It is especially hard if you have a family.
    Thus many teach.

    I take Skype lessons from a great mandolinist.
    I love taking lessons from him, but the thing that makes me the most happy is when he is unable to teach because he is on tour, or he is in the studio doing a project.

    My true wish for him is that he be so busy playing live and recording that he just doesn't have a moment to give a lesson.
    That would make me so happy.
    Sure I dont get to have a lesson sometimes, but he gets to have a life doing only what he loves.
    To me that is more important.
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    The Amateur Mandolinist Mark Gunter's Avatar
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    Default Re: Oh Mighty Dawg Where Art Thou?

    I'm really getting a lot from his audio lessons from Homespun. 6 CD's (or the digital equivalent in downloads) and a 55 page book of transcriptions. https://www.homespun.com/shop/produc...ches-mandolin/
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    Default Re: Oh Mighty Dawg Where Art Thou?

    Quote Originally Posted by Mark Gunter View Post
    I'm really getting a lot from his audio lessons from Homespun. 6 CD's (or the digital equivalent in downloads) and a 55 page book of transcriptions. https://www.homespun.com/shop/produc...ches-mandolin/
    Also available from Mandolin Cafe On Demand.

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    Default Re: Oh Mighty Dawg Where Art Thou?

    Quote Originally Posted by Mark Gunter View Post
    I'm really getting a lot from his audio lessons from Homespun. 6 CD's (or the digital equivalent in downloads) and a 55 page book of transcriptions. https://www.homespun.com/shop/produc...ches-mandolin/
    This is a great set. Also comes with backing tracks played by the Dawg, Mike Marshall, Rob Wasserman. There used to be a single disc and book set of just the backing tracks. I think it's called Dawg Tracks, also by homespun.

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    Registered User Don Julin's Avatar
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    Default Re: Oh Mighty Dawg Where Art Thou?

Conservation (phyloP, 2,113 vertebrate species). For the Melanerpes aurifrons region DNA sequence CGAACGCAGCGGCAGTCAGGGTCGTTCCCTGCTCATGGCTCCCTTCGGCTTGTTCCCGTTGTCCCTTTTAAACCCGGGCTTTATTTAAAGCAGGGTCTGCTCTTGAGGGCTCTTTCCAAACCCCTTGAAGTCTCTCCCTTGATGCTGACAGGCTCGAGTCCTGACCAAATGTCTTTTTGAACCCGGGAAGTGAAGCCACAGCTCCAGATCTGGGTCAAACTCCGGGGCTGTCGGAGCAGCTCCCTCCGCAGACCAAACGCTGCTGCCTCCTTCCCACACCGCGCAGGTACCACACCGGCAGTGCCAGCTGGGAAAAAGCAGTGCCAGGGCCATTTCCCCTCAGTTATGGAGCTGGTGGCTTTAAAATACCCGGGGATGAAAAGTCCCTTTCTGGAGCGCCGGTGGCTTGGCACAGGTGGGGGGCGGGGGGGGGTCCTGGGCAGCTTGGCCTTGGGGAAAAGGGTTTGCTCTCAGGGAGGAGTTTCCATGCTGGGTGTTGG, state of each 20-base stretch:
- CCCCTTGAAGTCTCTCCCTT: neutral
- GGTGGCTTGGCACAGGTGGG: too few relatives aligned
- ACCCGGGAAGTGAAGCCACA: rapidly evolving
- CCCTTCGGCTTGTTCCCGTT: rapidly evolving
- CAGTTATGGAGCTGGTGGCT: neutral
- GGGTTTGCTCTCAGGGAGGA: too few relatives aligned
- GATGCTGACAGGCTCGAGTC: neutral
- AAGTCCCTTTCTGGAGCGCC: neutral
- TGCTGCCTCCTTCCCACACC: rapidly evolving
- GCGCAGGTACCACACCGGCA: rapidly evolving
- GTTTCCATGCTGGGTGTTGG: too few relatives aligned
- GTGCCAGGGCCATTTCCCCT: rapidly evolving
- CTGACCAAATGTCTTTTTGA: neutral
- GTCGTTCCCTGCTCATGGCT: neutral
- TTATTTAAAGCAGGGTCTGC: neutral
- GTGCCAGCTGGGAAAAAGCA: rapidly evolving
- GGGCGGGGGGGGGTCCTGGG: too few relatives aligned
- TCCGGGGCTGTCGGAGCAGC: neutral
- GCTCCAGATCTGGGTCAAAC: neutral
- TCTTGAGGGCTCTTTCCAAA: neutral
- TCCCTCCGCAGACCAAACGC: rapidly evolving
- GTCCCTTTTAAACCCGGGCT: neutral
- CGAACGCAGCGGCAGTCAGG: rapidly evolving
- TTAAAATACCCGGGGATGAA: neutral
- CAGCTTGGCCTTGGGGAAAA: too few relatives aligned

In my opinion there are a few things that set Dawg apart from all of the others. His tunes are of course great and nobody is going to say a bad word about his tone or his ability to improvise in a variety of musical styles. What is overlooked by many mandolin players trying to get into Dawg music is the rhythmic element. I am referring to the rhythmic element to his chordal playing but also the rhythmic element to his melody playing. Dawg's music obviously incorporates bits of bluegrass and jazz, but the other grooves such as samba, bossa nova, and funk are what sets him apart. Maybe that is why his music resonates with so many baby boomers. We all grew up hearing these rhythms on the radio when we heard songs like Girl From Ipanema, Black Magic Woman, Papa's Got A Brand New Bag, and all of the other great popular music of the last 50 years or so. When I was writing Mandolin For Dummies, I suggested a chapter on Dawg music. Once I got the OK, I had to determine what I wanted to cover. He already had the Homespun set of lessons out so simply teaching a song or two didn't seem like my best choice. Through a few phone interviews with the man himself, I decided to focus on a few rhythm patterns that he uses to create those classic Dawg music grooves. Most readers on the Cafe already have a good idea of a bluegrass chop rhythm and many can play a good Django style swing rhythm. Not as many mandolin players can play latin grooves or funk on the mandolin, so I included these rhythm patterns.

    In the last few years David has put out three spiral bound songbooks (Roots, Bluegrass, Jazz) that have many more of his tunes. I highly recommend this books, but simply learning the notes will not get you "that" sound. I suggest learning rhythm figures from a variety of musical styles that don't usually include a mandolin. Transcribe latin percussion rhythms, funky drum set or hi-hat patterns, learn to mute with your left hand as your right hand keeps driving the tempo to create an open and closed hi-hat effect. Get a metronome and wear the darn thing out! Try to figure out how to fit a mandolin into music that you like regardless of whether the original version had a mandolin in it or not. On a fairly obscure album Dawg and Andy Statman play an improvised funky groove called "Two White Boys Watching James Brown At The Apollo". So maybe to sound more like Dawg we should listen to James Brown. Just a thought, now where did I leave my coffee cup.